Congratulations! You’ve kickstarted your life as a freelance designer and have put the wheels in motion for your new professional path. While trying to get your career off the ground, you’ll probably be busy exploring a lot of unknown territory. You might find yourself having difficulty adjusting to working alone from home, or feeling discouraged from approaching new clients to no avail, or being overwhelmed with the administrative tasks that come with working independently. But fear not, every freelance creative faces these kinds of doubts and challenges. It’s inevitable.
The key thing is learn to adapt to and cope with these kinds of situations, because it’s highly likely that you’ll face them again throughout your career, even the top design professionals in the world have their share of self-doubt. To help you get through these tough times, we spoke to three successful designers who went freelance full-time for insights on how to deal with doubt and continue to move forward.
1) Remind yourself (again) of why you chose to work as a freelance designer
Whether it’s trying to land your first regular clients or coming to terms with the financial uncertainty of the months ahead, challenges will arise that will lead to you questioning yourself, your abilities and your decision to work independently.
During these times of doubt, Russian product designer and jovoto creative Kyril Kulikov reminds himself of how much he loves design and the lifestyle he’s created for himself in the past decade. “Working as an independent freelance designer allows you to be part of great design and developing teams as well as meet and work with people around the world,” said Kulikov, who is now based in Tel Aviv, “In the last six years of being a freelancer, I’ve lived in Tel Aviv, Bali, London, Cyprus, Saint-Petersburg and Phuket as well as travelled to more than 50 countries. It’s been an awesome experience.”
The next time fear gets the best of you, pull out the pros and cons chart you made before you made the switch and remind yourself of all the reasons you’ve chosen to work independently – whether that be for the flexibility, freedom to choose projects or to work/live on your own terms. If you didn’t write these things down, perhaps it’s a good time to do so and then keep it within eyesight from where you work.
2) Schedule in time to meet new people IRL
These days, having only an online portfolio is still not enough for freelance designers said Kulikov, who has worked on projects for Mercedes Benz and Deutsche Bank through jovoto. “You need to talk about your work,” he added. To broaden your client base and expand your network, freelance designers need to actively market themselves not only online, but in person.
Berlin-based graphic designer Chloë Galea echoed these sentiments and said that one of the most important things she’s learned as an independent creative is how beneficial it can be to step away from the computer every so often and go out to meet people. “The network of creatives and friends I have built up around me have been the greatest resource I have to keep going and stay motivated when things get tough,” she explained. “Between them, they have a huge amount of knowledge and experience. There is nearly always someone with an answer to whatever dilemma I am dealing with at the time.”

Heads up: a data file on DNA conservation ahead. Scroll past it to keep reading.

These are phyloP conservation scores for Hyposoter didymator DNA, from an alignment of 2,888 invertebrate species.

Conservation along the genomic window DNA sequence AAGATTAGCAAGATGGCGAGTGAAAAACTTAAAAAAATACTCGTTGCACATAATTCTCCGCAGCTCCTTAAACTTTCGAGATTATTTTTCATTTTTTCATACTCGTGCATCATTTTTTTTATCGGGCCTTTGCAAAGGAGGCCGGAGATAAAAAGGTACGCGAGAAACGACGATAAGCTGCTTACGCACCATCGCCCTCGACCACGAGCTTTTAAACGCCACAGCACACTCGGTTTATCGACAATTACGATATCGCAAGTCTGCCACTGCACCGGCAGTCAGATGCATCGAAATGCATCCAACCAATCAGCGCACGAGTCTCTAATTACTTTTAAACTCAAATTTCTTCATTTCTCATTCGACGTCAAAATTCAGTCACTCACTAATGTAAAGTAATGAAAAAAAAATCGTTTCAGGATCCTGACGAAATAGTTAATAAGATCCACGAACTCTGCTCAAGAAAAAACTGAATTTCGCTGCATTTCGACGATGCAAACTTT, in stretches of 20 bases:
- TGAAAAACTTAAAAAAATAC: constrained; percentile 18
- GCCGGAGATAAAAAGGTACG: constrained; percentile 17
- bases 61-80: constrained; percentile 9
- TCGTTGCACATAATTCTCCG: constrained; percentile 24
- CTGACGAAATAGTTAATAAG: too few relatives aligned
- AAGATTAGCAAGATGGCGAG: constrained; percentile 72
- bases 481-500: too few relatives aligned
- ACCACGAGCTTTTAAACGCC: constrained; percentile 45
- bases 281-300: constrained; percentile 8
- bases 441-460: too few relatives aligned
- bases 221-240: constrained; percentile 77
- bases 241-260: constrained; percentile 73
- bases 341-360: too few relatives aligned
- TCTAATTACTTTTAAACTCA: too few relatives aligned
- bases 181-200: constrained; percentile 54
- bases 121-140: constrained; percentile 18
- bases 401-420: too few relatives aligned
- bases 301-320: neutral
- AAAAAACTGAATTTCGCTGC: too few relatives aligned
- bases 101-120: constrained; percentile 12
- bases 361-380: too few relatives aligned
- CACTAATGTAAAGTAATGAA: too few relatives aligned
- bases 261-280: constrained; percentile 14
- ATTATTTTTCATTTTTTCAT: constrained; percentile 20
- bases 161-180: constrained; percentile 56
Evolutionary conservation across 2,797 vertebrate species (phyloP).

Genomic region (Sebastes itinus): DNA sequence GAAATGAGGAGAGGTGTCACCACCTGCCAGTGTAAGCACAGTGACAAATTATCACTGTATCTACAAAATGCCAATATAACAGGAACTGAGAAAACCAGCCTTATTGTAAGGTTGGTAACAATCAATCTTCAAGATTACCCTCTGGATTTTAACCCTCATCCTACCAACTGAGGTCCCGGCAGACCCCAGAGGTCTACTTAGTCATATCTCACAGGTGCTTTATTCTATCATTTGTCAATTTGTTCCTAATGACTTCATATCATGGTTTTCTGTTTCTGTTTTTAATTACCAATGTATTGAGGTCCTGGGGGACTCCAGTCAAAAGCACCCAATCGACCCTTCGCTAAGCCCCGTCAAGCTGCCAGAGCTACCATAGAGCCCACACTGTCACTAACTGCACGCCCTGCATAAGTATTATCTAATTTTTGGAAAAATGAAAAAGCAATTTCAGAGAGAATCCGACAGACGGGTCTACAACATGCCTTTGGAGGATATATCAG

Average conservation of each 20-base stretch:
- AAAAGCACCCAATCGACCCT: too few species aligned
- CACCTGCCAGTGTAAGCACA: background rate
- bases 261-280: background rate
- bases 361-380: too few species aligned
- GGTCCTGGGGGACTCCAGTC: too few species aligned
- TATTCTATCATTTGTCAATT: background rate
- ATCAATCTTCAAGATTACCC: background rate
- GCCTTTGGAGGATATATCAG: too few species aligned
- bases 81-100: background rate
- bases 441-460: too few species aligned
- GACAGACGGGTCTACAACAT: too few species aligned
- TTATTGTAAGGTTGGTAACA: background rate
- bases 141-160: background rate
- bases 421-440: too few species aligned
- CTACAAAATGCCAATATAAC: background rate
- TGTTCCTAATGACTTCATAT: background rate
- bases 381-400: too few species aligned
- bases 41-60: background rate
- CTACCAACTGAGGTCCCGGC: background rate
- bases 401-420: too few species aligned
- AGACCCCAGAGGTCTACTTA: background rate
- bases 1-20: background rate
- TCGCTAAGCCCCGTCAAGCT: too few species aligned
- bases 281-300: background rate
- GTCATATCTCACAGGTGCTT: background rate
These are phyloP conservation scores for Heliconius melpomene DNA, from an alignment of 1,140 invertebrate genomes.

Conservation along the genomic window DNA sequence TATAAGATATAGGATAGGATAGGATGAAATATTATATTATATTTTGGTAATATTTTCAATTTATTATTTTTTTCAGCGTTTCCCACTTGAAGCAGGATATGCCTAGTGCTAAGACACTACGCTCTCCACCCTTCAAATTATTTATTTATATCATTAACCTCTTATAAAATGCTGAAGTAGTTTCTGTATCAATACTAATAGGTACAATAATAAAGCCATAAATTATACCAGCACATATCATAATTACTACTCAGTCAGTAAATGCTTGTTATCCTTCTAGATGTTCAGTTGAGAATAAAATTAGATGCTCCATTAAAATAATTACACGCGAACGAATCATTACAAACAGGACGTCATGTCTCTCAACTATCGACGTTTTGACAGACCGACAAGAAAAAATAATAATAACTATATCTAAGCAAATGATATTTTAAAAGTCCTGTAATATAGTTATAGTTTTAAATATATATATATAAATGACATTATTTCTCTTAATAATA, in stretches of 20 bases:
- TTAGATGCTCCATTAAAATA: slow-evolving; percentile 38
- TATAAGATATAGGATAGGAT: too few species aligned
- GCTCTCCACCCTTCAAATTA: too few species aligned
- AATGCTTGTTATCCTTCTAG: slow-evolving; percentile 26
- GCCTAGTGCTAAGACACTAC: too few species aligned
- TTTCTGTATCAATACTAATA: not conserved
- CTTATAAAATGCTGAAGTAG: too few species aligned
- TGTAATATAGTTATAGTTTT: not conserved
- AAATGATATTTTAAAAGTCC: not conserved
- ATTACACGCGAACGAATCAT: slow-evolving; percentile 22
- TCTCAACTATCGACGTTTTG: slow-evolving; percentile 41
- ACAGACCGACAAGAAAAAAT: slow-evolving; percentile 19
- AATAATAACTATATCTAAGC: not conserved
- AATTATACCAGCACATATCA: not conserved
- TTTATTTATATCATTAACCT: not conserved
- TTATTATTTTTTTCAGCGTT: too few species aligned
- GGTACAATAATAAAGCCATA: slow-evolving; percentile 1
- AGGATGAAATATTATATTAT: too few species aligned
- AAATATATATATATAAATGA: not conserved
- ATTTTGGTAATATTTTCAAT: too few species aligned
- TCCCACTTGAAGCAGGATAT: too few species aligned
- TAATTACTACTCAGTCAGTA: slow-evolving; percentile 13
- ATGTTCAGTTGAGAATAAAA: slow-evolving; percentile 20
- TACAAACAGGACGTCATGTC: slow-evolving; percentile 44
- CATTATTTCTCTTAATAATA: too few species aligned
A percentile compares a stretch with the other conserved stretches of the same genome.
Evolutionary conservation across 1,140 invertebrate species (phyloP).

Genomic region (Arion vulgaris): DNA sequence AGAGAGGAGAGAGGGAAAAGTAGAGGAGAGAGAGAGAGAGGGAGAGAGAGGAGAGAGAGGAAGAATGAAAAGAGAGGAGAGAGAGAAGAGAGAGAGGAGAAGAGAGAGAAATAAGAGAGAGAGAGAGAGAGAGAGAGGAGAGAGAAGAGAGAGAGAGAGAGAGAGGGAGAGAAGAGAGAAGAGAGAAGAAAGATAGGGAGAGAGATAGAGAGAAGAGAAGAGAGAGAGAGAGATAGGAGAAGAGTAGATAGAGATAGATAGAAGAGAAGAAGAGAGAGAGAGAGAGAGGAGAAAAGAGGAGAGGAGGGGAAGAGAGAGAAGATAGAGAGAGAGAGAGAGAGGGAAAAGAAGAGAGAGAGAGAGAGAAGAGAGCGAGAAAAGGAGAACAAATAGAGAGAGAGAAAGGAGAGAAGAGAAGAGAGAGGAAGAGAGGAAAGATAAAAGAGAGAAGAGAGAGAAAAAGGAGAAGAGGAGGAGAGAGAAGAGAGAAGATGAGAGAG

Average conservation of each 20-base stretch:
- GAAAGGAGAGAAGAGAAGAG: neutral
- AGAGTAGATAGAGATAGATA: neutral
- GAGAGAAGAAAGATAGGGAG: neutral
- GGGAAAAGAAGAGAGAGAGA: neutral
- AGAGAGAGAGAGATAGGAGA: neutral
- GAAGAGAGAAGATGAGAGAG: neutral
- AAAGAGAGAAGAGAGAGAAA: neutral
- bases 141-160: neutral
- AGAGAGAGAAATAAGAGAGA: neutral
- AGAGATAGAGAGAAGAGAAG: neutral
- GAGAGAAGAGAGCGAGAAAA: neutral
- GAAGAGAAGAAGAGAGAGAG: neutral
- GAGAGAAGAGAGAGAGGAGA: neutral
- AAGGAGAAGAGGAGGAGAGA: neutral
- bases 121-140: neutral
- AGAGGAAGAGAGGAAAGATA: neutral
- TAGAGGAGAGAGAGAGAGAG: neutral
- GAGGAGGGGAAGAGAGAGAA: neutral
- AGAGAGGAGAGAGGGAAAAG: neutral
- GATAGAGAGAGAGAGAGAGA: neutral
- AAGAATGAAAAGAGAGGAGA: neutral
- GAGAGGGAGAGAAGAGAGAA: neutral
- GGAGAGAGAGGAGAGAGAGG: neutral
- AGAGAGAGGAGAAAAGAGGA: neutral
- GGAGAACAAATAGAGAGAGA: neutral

Originally from the UK, Galea worked at an agency in London before moving to Berlin to work as a freelance designer. Even though it took a bit of time to get out and meet people in the beginning, once she got the ball rolling it became easier. “I made the best friends and made great contacts professionally,” she said, “Nothing makes me want to work harder and push myself than seeing others do the same.”
So whether it’s joining a local designer meet-up once a week or attending an upcoming industry event to meet new people, make sure to allocate time in your schedule for getting out of your comfort zone and connecting with others in real life.
3) Stay active in design communities
Another way to stay motivated and inspired during tough times is to build a supportive network through design communities. Not only is getting involved on these platforms a good way to connect with other designers, it can be a channel to receive feedback on your work, learn about new opportunities/collaborations and get noticed by clients. Both Galea and Kulikov said that many of their clients found out about their work through design communities, like jovoto, Behance and Dribbble.
4) Set goals, celebrate each step forward, stay persistent
There will always be highs and lows in the rollercoaster ride that is being an freelance designer, but remember that things are constantly changing and the rough patches you’re going through will also pass. For Pavlina Kalogeropoulou – an art director, web designer and jovoto creative who has been freelancing for over 15 years – persevering and celebrating triumphs are the main ways she deals with periods of uncertainty.
“Working as a freelancer has so many benefits, but it takes a lot of devotion and perseverance, especially during times when things aren’t going as planned,” says Kalogeropoulou, “In times when you doubt your choice about becoming a designer, things like getting projects done and receiving positive feedback can help a lot to boost your confidence.”
A good way to keep track of your progress is by setting concrete periodic goals—whether that be monthly, quarterly or bi-annually—and then re-evaluating them accordingly. Project management tools, like Trello and Asana, can be helpful here. But, be realistic! And don’t forget to recognize your achievements regularly and appreciate how far along you’ve come. As Kalogeropoulou said, “It takes slow and steady steps to become a great designer.”